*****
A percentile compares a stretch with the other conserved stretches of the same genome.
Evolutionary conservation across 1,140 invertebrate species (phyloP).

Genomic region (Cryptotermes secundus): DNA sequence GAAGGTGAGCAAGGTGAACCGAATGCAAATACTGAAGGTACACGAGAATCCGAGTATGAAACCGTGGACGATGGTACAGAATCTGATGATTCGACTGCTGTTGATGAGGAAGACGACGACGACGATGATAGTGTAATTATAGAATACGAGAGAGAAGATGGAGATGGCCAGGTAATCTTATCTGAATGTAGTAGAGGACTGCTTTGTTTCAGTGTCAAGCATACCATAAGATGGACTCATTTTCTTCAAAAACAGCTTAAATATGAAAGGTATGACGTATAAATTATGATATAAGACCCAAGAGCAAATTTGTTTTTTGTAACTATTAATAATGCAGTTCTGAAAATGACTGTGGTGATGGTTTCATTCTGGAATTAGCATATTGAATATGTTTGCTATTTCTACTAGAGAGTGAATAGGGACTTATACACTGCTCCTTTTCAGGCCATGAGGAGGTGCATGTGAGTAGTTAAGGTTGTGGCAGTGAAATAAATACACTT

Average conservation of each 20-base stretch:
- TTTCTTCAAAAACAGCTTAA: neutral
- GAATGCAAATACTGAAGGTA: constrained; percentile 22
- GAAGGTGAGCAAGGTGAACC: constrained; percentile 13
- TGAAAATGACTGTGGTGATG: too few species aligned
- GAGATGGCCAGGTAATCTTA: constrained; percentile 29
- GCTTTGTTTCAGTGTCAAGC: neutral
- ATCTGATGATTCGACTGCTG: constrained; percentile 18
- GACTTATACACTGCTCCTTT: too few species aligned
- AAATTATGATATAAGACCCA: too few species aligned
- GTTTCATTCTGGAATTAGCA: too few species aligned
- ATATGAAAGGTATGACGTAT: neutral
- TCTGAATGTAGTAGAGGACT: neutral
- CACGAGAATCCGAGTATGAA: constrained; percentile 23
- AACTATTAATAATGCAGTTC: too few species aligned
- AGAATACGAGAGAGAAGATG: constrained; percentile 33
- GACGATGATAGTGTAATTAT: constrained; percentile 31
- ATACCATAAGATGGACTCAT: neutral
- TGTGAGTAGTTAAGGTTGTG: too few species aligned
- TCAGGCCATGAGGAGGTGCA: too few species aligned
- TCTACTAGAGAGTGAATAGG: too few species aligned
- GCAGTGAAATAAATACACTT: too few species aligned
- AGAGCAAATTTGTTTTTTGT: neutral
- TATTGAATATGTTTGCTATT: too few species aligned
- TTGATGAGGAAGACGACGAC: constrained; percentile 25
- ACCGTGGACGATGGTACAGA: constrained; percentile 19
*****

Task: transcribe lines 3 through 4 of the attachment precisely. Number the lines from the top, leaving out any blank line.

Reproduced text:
Genomic region (Cryptotermes secundus): DNA sequence GAAGGTGAGCAAGGTGAACCGAATGCAAATACTGAAGGTACACGAGAATCCGAGTATGAAACCGTGGACGATGGTACAGAATCTGATGATTCGACTGCTGTTGATGAGGAAGACGACGACGACGATGATAGTGTAATTATAGAATACGAGAGAGAAGATGGAGATGGCCAGGTAATCTTATCTGAATGTAGTAGAGGACTGCTTTGTTTCAGTGTCAAGCATACCATAAGATGGACTCATTTTCTTCAAAAACAGCTTAAATATGAAAGGTATGACGTATAAATTATGATATAAGACCCAAGAGCAAATTTGTTTTTTGTAACTATTAATAATGCAGTTCTGAAAATGACTGTGGTGATGGTTTCATTCTGGAATTAGCATATTGAATATGTTTGCTATTTCTACTAGAGAGTGAATAGGGACTTATACACTGCTCCTTTTCAGGCCATGAGGAGGTGCATGTGAGTAGTTAAGGTTGTGGCAGTGAAATAAATACACTT

Average conservation of each 20-base stretch: